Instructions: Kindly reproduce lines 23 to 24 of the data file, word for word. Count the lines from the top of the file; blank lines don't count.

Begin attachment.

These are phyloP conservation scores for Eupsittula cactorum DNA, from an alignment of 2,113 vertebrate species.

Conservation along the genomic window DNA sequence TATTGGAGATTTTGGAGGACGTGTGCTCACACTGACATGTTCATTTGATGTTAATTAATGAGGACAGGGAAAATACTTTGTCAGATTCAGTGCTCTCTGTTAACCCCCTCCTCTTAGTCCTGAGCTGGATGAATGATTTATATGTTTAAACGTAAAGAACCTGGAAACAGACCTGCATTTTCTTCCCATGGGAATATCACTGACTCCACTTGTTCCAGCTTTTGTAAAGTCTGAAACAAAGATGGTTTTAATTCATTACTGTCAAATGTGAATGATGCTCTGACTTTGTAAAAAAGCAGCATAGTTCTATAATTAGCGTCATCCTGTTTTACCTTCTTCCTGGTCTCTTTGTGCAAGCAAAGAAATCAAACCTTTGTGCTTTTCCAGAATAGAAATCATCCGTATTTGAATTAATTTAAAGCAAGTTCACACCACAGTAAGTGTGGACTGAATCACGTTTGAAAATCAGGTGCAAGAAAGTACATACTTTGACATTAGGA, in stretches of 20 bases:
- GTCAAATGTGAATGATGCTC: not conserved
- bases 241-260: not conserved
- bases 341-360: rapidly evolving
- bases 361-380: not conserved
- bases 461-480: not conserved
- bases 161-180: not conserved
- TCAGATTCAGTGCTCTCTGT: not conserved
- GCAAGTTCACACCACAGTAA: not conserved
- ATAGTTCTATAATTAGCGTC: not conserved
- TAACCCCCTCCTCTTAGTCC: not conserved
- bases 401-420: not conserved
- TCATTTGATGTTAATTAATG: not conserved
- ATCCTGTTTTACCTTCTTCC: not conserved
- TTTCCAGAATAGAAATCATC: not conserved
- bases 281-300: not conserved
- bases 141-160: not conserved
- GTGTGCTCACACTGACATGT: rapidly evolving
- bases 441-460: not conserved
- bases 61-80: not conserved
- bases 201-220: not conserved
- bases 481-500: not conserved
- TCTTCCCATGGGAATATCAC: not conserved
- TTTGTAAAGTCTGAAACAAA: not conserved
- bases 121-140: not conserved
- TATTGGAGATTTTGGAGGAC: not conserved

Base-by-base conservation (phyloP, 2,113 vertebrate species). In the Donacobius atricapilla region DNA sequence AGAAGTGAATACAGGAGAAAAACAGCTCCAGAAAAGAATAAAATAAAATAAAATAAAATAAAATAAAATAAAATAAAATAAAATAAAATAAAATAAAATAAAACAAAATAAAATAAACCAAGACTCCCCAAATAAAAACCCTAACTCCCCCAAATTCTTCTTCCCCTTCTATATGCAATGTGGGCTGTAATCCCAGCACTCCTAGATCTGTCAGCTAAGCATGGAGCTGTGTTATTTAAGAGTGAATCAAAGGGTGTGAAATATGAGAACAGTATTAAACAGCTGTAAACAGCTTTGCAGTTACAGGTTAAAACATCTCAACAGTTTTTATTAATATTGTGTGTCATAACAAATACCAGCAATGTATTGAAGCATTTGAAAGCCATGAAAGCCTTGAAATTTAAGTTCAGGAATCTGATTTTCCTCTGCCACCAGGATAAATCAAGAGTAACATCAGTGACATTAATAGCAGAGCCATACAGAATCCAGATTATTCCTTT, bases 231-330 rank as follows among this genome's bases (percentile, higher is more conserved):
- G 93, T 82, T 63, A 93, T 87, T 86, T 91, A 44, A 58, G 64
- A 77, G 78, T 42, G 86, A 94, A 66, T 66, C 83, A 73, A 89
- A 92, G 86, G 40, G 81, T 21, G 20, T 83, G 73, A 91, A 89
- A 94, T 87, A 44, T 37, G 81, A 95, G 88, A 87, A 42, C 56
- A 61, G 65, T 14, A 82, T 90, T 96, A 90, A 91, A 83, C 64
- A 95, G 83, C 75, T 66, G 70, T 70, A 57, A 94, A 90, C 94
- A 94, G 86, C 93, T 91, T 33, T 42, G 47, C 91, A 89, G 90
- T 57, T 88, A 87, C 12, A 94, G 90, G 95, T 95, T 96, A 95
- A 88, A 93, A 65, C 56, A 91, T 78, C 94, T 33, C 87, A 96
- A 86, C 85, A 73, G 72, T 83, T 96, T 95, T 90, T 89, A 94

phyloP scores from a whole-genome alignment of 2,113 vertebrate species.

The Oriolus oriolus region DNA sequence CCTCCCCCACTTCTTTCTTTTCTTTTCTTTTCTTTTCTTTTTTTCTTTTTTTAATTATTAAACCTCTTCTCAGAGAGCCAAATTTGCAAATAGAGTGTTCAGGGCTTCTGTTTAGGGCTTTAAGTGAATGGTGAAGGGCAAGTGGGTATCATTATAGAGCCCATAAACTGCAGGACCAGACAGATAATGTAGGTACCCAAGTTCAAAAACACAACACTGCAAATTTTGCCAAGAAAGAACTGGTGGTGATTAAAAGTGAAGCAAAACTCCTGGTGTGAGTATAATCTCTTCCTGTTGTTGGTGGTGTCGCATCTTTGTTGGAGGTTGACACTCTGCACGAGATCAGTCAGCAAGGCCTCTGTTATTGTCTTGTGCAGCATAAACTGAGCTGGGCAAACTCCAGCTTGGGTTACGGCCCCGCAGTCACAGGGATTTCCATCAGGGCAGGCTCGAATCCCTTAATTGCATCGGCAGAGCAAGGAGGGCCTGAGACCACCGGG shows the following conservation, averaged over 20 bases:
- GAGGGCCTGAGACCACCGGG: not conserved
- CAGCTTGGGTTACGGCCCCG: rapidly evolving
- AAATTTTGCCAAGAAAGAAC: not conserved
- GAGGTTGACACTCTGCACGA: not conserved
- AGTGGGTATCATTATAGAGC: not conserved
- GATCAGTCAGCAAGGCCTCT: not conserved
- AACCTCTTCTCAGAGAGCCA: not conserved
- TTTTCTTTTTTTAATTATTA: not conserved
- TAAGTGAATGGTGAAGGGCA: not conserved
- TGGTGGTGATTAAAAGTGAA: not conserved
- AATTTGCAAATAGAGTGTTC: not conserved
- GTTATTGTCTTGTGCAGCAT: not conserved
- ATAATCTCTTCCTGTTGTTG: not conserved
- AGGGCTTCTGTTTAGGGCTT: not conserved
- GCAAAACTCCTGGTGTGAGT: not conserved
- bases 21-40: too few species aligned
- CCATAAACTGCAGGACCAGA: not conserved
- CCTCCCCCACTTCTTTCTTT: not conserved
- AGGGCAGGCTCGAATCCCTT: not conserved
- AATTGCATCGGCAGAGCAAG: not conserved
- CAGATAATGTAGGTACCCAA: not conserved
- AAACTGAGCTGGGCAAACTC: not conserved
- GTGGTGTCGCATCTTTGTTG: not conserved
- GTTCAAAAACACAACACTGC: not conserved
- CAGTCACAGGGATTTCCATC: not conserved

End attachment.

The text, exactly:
- bases 481-500: not conserved
- TCTTCCCATGGGAATATCAC: not conserved